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Adviser tech spend set to surge as reporting, and client portal needs grow

Advisers now spend a staggering amount on technology in an effort to keep up with efficiency needs and client expectations. Security is still front of mind, but integration is the buzzword for 2024.

Practices with five or less registered advisers spend a staggering $37,000 every year on tech spend according to the latest Investment Trends Adviser Technology Needs Report, with that figure set to jump even further as firms become more dependent on technology systems that keep them at the forefront of efficiency and client provision.

Advisers at small practices, on aggregate, plan to increase this spending by 6 per cent, the report reveals, taking the average annual spend up to $39,000 in FY2025.

Larger practices are even more bullish on the prospects of advice technology, with those that have more than five advisers aiming to boost their tech budget by 8 per cent to $91,000 per year.

  • A few factors are coalescing to create this demand for technology in the space, Investment Trends believes. Foremost is the need for practices to consolidate the technology systems they do have into a unit that works together to drive efficiency. In other words, firms that have amassed expensive software and hardware over the years are looking for a way to rationalise it to fully realise its benefits.

    “Advisers recognise the need for seamless integration across their technology platforms to enhance client experience and operational efficiency,” said Ludovic Sevestre, associate research director at Investment Trends. “This integration is crucial for delivering accurate financial advice, allowing advisers to focus on client relationships and planning.”

    For providers of advice technology, Sevestre believes the opportunity lies in developing forward-thinking systems that are ready to adapt to future advancements, such as artificial intelligence. Thirty-seven per cent of advisers are now using AI to improve practice efficiency, the report states, with a further 43 per cent interested in integrating AI into their advice practice, “contingent on support for implementation, security, and privacy concerns”.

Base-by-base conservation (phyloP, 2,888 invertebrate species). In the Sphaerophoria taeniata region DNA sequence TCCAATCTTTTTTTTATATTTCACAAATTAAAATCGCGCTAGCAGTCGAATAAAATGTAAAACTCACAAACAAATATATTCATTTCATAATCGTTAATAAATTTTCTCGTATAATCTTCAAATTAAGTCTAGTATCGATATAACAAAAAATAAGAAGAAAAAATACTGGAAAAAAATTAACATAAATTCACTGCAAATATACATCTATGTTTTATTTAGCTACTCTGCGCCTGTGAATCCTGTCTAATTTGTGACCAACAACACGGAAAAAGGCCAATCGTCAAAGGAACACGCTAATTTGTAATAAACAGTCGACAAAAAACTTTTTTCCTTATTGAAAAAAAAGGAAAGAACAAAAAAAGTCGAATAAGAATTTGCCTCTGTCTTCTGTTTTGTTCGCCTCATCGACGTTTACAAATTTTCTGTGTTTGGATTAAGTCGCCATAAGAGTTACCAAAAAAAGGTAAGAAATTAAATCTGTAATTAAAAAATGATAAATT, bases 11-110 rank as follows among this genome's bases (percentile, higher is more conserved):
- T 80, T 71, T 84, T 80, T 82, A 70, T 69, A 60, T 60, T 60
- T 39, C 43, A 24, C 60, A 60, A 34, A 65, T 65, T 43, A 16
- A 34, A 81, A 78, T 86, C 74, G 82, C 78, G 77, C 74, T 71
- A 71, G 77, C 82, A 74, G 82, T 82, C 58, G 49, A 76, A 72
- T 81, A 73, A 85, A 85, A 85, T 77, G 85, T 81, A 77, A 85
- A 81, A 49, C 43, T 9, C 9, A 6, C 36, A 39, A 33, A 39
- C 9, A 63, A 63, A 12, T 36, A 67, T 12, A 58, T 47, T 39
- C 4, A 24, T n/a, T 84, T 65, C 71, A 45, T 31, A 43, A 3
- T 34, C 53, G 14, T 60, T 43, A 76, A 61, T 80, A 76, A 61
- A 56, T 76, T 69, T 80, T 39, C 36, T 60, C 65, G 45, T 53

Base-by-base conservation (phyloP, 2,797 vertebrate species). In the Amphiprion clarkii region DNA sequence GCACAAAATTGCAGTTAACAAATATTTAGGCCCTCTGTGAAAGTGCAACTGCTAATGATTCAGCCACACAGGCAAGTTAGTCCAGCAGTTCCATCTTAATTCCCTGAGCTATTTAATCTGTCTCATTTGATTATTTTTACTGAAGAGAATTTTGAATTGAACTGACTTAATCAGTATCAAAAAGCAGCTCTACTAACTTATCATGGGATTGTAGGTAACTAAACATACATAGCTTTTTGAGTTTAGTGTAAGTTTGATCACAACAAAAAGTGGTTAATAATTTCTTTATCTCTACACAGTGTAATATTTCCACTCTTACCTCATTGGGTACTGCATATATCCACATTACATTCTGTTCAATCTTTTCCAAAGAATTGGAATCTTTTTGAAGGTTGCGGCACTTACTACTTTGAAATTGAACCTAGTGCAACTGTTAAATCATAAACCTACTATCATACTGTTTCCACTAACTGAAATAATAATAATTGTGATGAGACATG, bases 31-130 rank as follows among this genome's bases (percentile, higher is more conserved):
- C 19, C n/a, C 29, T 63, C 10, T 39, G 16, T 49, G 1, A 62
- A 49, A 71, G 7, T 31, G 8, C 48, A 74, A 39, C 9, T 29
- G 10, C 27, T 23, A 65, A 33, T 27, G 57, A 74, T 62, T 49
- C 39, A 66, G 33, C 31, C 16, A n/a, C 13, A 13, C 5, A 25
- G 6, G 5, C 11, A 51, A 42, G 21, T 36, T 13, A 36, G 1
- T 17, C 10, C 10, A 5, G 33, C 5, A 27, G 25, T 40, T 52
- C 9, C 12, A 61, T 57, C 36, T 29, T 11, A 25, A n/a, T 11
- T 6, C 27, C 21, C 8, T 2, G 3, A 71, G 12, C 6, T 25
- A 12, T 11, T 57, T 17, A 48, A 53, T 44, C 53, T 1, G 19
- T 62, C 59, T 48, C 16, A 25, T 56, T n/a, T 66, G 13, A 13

“Providers that develop AI tools to enhance client interactions and strategic decision-making will lead the way in this evolving landscape,” he said.

    While advice practices probably are still grappling with the best use cases for AI in their practice – a task made difficult by the rapid evolution in AI’s capabilities – the fact that they are using it extensively is clearly the biggest change to advice technology in the last 18 months or so. Current users, the report states, primarily use AI for editing (42 per cent), customer service (33 per cent), reporting (34 per cent), customer service (34 per cent), modelling (33 per cent), analytics (30 per cent) and practice management (29 per cent).

    “AI is transforming the financial advisory landscape by automating routine tasks and providing deeper insights through data analytics,” Sevestre said. “Advisers who embrace AI will be well-positioned to offer more efficient and personalised services to their clients, gaining a competitive edge.

    While AI has become the ubiquitous discussion point in advice technology, cyber security remains a primary concern. The most common security measures being implemented in advice firms today include multi-factor authentication, anti-malware software and stronger passwords. Despite these measures, a concerning 36 per cent of advisers rate their practice’s cyber-readiness as below 7 out of 10, Investment Trends reveals.

    Tahn Sharpe

    Tahn is managing editor across The Inside Network's three publications.

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